Qualitative research approaches were used to study the prevalence of personality disorder. The researchers also employed phenomenology and ethnography approaches in the investigation. Participants were drawn from diverse areas and racial backgrounds in order to obtain more information.
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Innovative knowledge in the field of psychological studies was drawn from the research. The research showed that the essential structure of most mental conditions was invariant in both men and women. The study also showed substantial gender differences in the level of mental problem (Eaton, Keyes, Krueger, & Balsis, 2012). Notably, it was also found that gender differences were connected with common cerebral conditions. This discovery is very crucial in the field of psychology. Obviously, this research had a huge contribution to psychological studies. This is evident from the findings that proved effects of gender differences on the prevalence of mental conditions. Indicatively, psychologists and other professionals will apply these findings to explain the associations between mental conditions and gender.
Previous epidemiological explorations provided the foundation for this research. The studies present extensive links between gender differences and the prevalence rates of cerebral conditions. Previous theories showed that women were more likely to suffer mental conditions than men. Indeed, incidences of depression, social phobia, dysthymia, and panic were common among women. Conversely, antisocial individuality behaviors were more prevalent among men than women (Eaton et al., 2012). Therefore, the study confirms that mental conditions manifest differently in both genders. The research generates innovative knowledge, which advances psychological studies.
A representative sampling technique is applied in this study. The participants were drawn from general civilian groups and non-institutionalized American population. The participants enrolled in the study were aged eighteen years and older. The study oversampled African Americans and Hispanics (Eaton et al., 2012). The sampling approach used in the research was appropriate.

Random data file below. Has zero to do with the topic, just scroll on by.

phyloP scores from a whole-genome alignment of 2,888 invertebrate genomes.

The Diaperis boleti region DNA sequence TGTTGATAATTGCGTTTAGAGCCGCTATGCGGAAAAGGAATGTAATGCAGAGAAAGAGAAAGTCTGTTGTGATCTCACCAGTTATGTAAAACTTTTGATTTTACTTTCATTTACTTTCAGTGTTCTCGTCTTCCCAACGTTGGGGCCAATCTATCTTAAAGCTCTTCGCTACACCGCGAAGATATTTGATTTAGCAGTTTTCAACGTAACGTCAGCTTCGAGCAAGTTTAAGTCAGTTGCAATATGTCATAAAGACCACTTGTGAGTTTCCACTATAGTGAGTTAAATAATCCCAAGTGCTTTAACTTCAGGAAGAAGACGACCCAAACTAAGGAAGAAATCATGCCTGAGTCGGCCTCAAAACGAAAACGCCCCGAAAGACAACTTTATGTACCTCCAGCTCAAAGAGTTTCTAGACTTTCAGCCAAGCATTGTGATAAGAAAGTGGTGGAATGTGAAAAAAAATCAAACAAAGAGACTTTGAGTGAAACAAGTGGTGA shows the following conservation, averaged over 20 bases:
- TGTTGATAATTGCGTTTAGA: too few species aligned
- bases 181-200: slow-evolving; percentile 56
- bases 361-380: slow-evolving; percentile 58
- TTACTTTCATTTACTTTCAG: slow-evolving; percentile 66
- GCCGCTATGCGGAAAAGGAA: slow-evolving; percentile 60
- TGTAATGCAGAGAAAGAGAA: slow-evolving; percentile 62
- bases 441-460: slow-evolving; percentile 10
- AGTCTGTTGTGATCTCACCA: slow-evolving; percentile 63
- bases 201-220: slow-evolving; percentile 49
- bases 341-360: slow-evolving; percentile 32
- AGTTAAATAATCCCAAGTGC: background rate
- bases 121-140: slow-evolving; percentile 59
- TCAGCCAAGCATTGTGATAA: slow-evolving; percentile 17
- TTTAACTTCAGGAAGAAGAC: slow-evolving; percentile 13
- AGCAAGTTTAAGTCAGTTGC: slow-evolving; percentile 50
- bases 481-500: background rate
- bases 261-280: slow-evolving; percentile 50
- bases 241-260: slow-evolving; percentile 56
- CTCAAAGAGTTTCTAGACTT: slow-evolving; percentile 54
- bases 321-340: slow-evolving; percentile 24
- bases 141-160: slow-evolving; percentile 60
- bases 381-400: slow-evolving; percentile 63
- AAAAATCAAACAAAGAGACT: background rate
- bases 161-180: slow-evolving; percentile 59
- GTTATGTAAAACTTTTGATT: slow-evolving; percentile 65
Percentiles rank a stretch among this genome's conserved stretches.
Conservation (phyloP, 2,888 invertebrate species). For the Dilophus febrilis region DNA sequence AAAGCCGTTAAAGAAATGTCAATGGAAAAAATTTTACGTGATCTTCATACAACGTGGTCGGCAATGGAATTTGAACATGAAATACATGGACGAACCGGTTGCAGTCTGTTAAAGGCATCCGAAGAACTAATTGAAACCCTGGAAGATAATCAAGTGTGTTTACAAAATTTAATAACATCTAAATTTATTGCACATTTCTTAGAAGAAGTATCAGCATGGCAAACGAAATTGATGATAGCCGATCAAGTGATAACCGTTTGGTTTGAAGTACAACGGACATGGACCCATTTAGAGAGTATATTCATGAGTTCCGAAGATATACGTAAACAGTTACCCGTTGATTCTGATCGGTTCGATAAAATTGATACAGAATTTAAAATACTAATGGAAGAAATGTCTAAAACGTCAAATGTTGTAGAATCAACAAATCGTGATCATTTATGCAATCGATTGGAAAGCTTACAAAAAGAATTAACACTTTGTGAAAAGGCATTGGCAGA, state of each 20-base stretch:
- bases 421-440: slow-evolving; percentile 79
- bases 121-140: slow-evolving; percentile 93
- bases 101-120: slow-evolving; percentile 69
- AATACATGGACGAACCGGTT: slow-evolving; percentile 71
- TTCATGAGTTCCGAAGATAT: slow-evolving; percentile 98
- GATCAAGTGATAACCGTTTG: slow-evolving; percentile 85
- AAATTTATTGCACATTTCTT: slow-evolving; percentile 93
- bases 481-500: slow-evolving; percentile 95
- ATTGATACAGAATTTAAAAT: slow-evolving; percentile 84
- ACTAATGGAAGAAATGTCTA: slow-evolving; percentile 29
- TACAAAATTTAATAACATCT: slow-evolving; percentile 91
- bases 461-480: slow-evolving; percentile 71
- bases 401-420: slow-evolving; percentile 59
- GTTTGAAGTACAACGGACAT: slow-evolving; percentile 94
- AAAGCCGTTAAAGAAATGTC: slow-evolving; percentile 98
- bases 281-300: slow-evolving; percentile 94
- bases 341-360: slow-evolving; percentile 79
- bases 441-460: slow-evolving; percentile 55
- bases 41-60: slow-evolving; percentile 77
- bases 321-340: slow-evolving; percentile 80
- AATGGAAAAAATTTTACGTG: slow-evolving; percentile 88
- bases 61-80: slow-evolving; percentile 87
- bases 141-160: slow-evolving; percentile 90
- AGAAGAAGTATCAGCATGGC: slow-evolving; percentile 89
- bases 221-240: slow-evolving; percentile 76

The researchers chose appropriate data collection techniques for this study. The researchers also used an interview schedule to detect mental problems among the participants (Leedy & Ormrod, 2011). Structured interview sessions were conducted by knowledgeable interviewers. The testing and retesting of diverse disorders on a life time basis confirmed the original findings.
The researchers used Mplus version 6 to complete the statistical breakdown. Analysis was accomplished using delta parameterization. Furthermore, WLSMV estimator enabled the researchers to give diagnostic variables definite components. Conversely, NESARC’s increment, assembling, and stratification variables formed the second component (Eaton et al., 2012). Technical statistical analysis also employed comparative fit index (CFI). RMSEA, Tucker Lewis Index (TLI), and other freely approximated variables revealed an excellent model fit. Assigning analysis figures enabled the researchers to reveal whether or not levels of mental sickness were associated with gender differences. Notably, the analysis technique was applicable in analyzing information generated through the methodology and study design.
Evidently, this research has revealed that prevalence of mental problems is different in men and women. The researchers tested different participants to determine their mental conditions. The studies were completed throughout their lifetime. The examinations generated evidence that women were likely to show greater suppressing conditions. Conversely, men exhibited greater proportions for all externalizing conditions (Eaton et al., 2012). The prevalence of distress, fear, and external characteristics were also measured in two genders. The measurements showed varying prevalence in men and women (Antony & Barlow, 2011). Conclusions from this research show that study objectives were achieved. The findings reveal that the research predicaments were also addressed.
Antony, M. M., & Barlow, D. H. (2011). Handbook of assessment and treatment planning for psychological disorders. New York, NY: Guilford Press.
Eaton, N., Keyes, K., Krueger, R., Balsis, S., and Markon, K. (2012). An Invariant Dimensional Liability Model of Gender Differences in Mental Disorder Prevalence: Evidence from a National Sample. Journal of Abnormal Psychology, Vol. 121, No. 1, 282–288.
Leedy, P. D., & Ormrod, J. E. (2011). Practical research: Planning and design (10th ed.). New Jersey, NJ: Pearson.